Scope (formerly the Spastic Society of Victoria) today announced that one-third of people with disabilities who voted in the recent Federal election had difficulty accessing polling booths. This is one of several findings from the inaugural 1-in-4 Poll, another survey initiative of Scope.
The Scope 1-in-4 Poll is a unique initiative to create a panel of over 1000 people with disability and their family members and carers from all parts of Australia. These households will be surveyed several times a year on a wide range of issues. Through the poll, Scope plans to give people with disability, their families and carers, a voice and to ensure that their voice is heard by key decision-makers.
For the first survey, a total of 2200 households were questioned immediately following the Federal election, revealing that the majority of people with disability do vote; in fact, more than 3.5 million (91%) did so in the 2004 Federal election.
The difficulties experienced by voters with disability included a lack of disabled parking and access ramps, difficulty in negotiating steps and absence of disabled signs.
Australian households are fairly evenly divided in regard to the job the Federal Government has done in improving awareness and tackling discrimination against people with disability (47% positive, 42% negative, 11% don't know). However, only 14% say the Government has done a "good" job, while more (32%) say the job it has done is adequate. By comparison, this result is similar to findings in Scotland where only 13-14% said the government had done a "good" job.
Males with disability are slightly more negative (46%) than females (38%) of the Federal Government's performance in improving awareness and tackling discrimination against people with disability.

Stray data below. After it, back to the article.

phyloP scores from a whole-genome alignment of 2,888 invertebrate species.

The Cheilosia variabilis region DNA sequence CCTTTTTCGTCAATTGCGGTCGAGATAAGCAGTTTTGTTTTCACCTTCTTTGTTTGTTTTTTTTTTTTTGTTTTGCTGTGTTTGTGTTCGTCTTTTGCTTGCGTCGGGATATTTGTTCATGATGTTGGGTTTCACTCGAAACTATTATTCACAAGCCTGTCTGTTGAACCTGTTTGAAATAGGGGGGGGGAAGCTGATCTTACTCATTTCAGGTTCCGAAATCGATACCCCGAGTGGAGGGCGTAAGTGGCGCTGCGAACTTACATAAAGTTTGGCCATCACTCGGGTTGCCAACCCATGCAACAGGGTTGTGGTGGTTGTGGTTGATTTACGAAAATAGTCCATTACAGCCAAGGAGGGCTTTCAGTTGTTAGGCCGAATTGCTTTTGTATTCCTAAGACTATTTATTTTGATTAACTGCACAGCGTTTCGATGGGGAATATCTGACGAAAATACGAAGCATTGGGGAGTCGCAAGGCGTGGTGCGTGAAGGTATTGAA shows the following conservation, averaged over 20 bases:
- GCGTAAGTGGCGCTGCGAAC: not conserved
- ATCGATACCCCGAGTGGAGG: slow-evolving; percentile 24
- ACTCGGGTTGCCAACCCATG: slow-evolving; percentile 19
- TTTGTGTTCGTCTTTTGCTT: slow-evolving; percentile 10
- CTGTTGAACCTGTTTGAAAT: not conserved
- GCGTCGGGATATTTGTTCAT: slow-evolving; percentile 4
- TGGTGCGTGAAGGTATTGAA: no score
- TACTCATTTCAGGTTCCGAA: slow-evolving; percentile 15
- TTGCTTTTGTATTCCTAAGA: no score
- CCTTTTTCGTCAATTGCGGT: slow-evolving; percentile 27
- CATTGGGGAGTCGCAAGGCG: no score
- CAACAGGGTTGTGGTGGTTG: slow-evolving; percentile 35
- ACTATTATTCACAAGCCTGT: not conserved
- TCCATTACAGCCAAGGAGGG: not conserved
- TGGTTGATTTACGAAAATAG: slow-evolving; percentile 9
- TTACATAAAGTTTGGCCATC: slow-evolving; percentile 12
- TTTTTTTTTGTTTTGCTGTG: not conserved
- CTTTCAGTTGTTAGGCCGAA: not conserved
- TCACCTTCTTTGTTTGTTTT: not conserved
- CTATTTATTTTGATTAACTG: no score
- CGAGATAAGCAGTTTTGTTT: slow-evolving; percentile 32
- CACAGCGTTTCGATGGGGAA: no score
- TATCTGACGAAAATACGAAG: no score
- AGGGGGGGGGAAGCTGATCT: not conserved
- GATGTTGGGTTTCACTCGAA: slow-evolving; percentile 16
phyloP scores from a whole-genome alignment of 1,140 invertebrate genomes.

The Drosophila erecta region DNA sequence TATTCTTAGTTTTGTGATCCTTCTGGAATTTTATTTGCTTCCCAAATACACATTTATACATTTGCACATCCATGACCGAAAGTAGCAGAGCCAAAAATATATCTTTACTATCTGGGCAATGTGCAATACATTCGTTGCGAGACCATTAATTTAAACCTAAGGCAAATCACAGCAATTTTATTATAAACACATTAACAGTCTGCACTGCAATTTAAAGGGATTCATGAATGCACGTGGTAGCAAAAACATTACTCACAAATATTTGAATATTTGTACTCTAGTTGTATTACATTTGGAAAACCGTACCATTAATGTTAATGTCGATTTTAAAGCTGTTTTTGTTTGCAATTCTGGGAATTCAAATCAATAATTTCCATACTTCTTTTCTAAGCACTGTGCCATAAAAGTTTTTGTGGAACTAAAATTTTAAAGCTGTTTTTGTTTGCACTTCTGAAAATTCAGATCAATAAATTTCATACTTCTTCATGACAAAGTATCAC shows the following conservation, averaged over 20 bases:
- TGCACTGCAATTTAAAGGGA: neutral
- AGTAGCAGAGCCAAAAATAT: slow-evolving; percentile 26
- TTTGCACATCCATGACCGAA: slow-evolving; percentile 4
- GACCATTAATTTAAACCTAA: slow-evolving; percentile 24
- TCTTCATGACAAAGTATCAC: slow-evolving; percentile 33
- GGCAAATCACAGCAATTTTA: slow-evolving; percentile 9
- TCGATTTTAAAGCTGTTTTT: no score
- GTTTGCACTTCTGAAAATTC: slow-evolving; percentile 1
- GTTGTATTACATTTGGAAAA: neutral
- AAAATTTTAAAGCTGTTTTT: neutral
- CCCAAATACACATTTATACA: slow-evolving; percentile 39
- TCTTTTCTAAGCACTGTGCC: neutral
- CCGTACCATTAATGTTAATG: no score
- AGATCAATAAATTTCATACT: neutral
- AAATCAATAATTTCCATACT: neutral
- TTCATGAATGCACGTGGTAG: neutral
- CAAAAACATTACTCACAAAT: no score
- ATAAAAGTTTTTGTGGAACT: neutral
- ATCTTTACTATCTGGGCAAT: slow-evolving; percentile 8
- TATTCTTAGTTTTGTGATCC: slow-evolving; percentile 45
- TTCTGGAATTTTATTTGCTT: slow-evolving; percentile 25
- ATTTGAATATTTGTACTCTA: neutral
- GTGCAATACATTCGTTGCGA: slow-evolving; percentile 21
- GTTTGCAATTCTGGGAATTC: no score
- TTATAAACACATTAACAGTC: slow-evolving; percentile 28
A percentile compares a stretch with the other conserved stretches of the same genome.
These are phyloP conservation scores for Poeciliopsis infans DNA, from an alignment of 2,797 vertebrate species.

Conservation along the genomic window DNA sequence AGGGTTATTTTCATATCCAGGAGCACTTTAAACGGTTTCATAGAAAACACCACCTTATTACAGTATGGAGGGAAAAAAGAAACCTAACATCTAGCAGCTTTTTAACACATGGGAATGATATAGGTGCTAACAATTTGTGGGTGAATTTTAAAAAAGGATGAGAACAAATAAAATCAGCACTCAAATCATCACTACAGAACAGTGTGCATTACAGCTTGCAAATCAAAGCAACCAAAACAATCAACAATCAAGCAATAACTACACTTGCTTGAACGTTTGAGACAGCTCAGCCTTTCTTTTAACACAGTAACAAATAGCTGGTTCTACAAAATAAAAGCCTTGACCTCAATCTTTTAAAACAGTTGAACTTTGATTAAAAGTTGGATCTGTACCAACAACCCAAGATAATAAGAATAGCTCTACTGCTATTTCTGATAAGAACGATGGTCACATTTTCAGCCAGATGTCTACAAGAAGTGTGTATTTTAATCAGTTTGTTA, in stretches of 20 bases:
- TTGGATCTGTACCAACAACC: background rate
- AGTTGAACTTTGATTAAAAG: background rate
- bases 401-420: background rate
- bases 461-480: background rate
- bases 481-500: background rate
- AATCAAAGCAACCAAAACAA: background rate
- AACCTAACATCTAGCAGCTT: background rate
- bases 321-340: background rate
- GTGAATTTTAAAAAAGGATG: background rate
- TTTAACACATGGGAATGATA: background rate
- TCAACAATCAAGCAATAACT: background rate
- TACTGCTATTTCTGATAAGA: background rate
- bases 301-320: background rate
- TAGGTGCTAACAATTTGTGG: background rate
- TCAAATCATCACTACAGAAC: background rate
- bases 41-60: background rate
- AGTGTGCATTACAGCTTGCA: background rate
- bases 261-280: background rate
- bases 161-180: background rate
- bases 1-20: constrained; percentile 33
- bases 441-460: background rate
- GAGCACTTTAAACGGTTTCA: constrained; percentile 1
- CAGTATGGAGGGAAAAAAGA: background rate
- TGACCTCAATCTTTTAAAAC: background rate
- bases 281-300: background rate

While 38% of people with disabilities are negative toward the efforts of the Federal Government, carers are much more critical with 50% giving negative responses. These results, coupled with findings of Scope's recent Carer Survey that suggest the majority of the burden has been transferred to carers who commonly experience high levels of anxiety and stress.
Of the households with disability surveyed, around half receive no support assistance, 25% receive less than 30 hours of support per week and 20% are getting 30 hours or more of support a week. This suggests that a staggering 1.9 million Australians with disability receive no support assistance and 950,000 receive less than 30 hours per week.
Of the 9% who did not vote in the Federal Election, nearly half indicated that this was because they were not on the electoral roll - if this is the case, those who are not on the voter roll may need further support to become registered.
The Poll also indicates that households with disability in rural and regional areas of Australia are more positive toward the Federal Government than in metro areas. In rural and regional areas, a majority of disability households (55%) think the Federal Government has done a good or adequate job in improving awareness and tackling discrimination against people with disability. Not so in metropolitan areas, where attitudes are significantly less positive with 49% of households with disability saying the Federal Government has done a "poor" or "terrible" job.
The 1-in-4 Poll also reveals a greater incidence of disabilities that are non-physical (e.g. intellectual/learning disabilities) in metropolitan areas than in rural/regional areas.
Households with physical disability are more positive toward the work of the Federal Government (50%) than those with intellectual/learning disabilities (37%). This indicates disabilities that are less "visible" (i.e. intellectual/learning disabilities) do not receive as much Government attention as those that are more "visible" (i.e. physical disabilities). In light of this, more programs to increase awareness and tackle discrimination of non-physical disabilities are needed.
Today almost four million Australians are living with some form of disability and one-in-four households in our society has someone with a disability. Scope's focus is on overcoming the personal, structural and attitudinal barriers that often prevent people with disability from participating in community life.
For further information about the Scope 1-in-4 Poll visit: www.scopevic.org.au